As a final attempt to temper folks’ expectations, I don’t recommend installing this Alpha with the expectation it’s going to replace your Windows desktop or Crossover for Linux/Mac. Apps will crash. Some games will be working perfectly one day, and refuse to launch the next. Installed programs will break Wine (I think certain games force updates to DirectX or other Windows files that make games with different needs a bit angry and sullen), forcing you to clear the app’s data entirely and start over. In some cases, certain settings and changes persist even if you uninstall and reinstall the app, and you’ll need to Powerwash your Chromebook to start from scratch (it’s a Chromebook, so your stuff is in the cloud anyway, right?)

While I found performance and load times to be completely reasonable, the Pixel has a Core i7 processor, 16GB of RAM, and Intel HD 5500 integrated graphics. Once the new wave of Chromebooks come out with full (non-beta) Play Store support come out, I’m sure they’ll come close to that amount of horsepower, but for now it’s a minority in a minority in a minority. If you have an R11, be prepared to wait when apps are first launching.
People this preview is for:
  • Curious early adopters.
  • Patient hobbyists.
  • Egalitarian product testers.
  • Pickers, grinners, lovers, and sinners.
Who this preview is not for:
  • People who need a specific Windows program to run perfectly for their work or business.
  • Folks who don’t read instructions and will ultimately try to install the Preview on ARM devices or games that aren’t even supported by Wine. No new DOOM here, move along.
  • Veruca Salt inspired individuals who expect something free to provide them effortless instant gratification.
  • Jokers, smokers, and midnight tokers (who get their lovin’ on the run). Your skills are needed elsewhere.
Without further ado, the list of games I tried:
Intro video plays, then crashes.
Doesn't launch.
Startup logo appears, then crashes. Possibly related to Wine bug more than anything else: https://appdb.winehq.org/objectManager.php?sClass=version&iId=17740
Works!
Doesn't launch.
Startup menu loads, but crashes when you try to start a game.
Doesn't launch.
Startup menu loads, but crashes when you try to start a game.
Doesn't launch.
Doesn't launch.
WORKS! (Once you tweak one of the video settings)
Doesn't launch.
Startup menu loads, but crashes when you try to start a game.
Doesn't launch.
Works! (If you're willing to do some DLL shifting in the File Explorer.)
Works, but no audio.
Doesn't launch.
Works!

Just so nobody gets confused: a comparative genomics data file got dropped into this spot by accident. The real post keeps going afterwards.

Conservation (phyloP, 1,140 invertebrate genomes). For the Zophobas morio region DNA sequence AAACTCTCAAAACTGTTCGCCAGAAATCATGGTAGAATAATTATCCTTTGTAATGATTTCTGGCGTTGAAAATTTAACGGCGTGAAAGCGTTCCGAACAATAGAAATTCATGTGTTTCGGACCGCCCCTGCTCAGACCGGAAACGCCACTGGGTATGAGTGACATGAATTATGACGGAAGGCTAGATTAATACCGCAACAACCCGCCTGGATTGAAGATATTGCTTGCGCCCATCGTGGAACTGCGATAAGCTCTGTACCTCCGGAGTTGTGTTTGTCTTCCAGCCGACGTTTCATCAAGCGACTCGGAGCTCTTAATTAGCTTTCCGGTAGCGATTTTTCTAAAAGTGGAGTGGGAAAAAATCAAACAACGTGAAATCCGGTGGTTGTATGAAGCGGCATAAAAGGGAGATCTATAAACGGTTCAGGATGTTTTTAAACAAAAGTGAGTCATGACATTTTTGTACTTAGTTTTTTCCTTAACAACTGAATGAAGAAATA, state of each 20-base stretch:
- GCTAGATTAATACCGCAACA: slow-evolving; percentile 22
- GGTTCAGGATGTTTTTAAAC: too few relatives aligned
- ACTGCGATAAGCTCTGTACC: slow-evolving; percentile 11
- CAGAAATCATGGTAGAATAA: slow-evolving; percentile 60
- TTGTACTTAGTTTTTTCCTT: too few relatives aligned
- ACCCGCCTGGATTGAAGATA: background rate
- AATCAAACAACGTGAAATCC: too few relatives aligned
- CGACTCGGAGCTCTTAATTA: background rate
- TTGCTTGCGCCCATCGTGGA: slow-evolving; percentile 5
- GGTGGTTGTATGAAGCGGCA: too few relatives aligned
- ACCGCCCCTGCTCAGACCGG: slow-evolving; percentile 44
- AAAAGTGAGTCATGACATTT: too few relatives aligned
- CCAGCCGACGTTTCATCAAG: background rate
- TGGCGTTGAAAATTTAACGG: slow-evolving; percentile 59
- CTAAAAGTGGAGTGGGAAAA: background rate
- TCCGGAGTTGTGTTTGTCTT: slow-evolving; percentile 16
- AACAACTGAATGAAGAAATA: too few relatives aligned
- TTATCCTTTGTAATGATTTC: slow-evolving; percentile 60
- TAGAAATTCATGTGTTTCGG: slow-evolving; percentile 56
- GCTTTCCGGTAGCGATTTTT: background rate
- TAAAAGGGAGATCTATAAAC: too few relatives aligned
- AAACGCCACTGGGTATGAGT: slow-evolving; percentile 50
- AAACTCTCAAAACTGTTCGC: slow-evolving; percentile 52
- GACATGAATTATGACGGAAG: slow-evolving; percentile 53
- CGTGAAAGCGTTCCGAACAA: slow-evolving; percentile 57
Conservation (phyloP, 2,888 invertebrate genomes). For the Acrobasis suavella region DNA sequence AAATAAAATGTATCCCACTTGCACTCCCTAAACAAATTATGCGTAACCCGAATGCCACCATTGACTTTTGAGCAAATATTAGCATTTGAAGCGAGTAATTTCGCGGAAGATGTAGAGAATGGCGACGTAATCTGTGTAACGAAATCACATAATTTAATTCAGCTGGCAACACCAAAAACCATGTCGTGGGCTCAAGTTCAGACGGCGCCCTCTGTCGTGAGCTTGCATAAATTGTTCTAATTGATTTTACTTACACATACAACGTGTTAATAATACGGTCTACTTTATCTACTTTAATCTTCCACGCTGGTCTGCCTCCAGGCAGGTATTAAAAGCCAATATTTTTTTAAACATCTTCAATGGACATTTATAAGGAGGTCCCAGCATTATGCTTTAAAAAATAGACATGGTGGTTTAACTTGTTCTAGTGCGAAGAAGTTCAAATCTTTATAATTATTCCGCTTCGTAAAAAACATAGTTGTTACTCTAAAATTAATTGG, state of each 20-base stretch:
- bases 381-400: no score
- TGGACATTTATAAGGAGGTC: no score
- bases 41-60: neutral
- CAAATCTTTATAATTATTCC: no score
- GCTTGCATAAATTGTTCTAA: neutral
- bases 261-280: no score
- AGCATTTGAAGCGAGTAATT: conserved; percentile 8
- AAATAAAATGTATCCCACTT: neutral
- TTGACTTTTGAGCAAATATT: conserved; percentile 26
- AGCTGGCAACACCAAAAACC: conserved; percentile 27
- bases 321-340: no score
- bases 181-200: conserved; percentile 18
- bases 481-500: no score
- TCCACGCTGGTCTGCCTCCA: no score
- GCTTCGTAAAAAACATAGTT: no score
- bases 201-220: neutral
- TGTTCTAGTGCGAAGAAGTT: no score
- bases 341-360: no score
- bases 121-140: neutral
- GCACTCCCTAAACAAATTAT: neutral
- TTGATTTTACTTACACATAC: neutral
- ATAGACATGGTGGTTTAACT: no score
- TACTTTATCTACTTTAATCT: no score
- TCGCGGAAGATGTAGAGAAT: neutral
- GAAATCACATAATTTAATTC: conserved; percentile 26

Doesn't launch.
Doesn't launch.
Doesn't launch.
You can hear the intro (no video), but otherwise doesn't start properly.
Startup menu loads, but crashes/hangs on the loading screen when you try to start a game.
Doesn't launch.
Technically works, but graphical glitches make it unplayable.
Technically works, but graphical glitches make it unplayable.
Doesn't launch.
Doesn't launch (requires OpenGL)
WORKS! (Once you tweak one of the video settings)
Startup menu loads, but crashes/hangs on the loading screen when you try to start a game.
Doesn't launch.
Doesn't launch.
Doesn't launch.
Doesn't launch.
Doesn't launch.
Startup menu loads, but crashes/hangs on the loading screen when you try to start a game.
Doesn't launch.
Doesn't launch.
Doesn't launch.
Doesn't launch.
Doesn't launch.
Doesn't launch.
Doesn't launch, but you can hear the intro.
Doesn't launch.
Doesn't launch.
Works!
Works!
Technically works, but the button to start the game can't be clicked.
Works!
Works!
Now, 10 out of 50 may not sound good. But this is the very first public alpha release, and keep in mind THAT A MONTH AGO THIS WASN’T EVEN POSSIBLE.
Plus, when one of the games that works is Half-life 2, that deserves bonus points. Let’s call it a 50/50 split.
Braid installed with no muss and no fuss. Framerate was good and the controls were responsive. There was one fluke where I somehow disabled the audio, and couldn’t get it to come back until after a Powerwash and fresh install of Crossover. I did find the overall framework/story to be a bit depressing. Don’t play this after a breakup or fight with your partner. The idea of grown individuals referring to their partners as a princesses non-ironically seems weird to me, even in a world with dino salesmen and some sort of springy bush people that seem like they’re trying to mind their own business until you jump on them.
Half-life 2 was hands-down the most exciting game I was able to get up and running. Initially the game would start, but with no video. You could hear Gordon moving around and responding to keyboard commands. It turns out there’s a setting in the advanced video options called “Multicore Rendering”. For Source Engine games like HL2, Portal, or L4D2, you’re going to want to disable that. Everything else can be set to whatever you like, depending on your tolerance for framerate drops and jitters. I will say that Valve did not design these games with touchpad and touchscreen users in mind, so I spent an embarrassing amount of time staring at the floor and/or ceiling until I got the hang of things enough to actually look around. Which severely hampered my progress at figuring out a way to kill Barney, because, well, he’s a dope. Apparently even alien gods have a special provenance for interdimensional fools and children.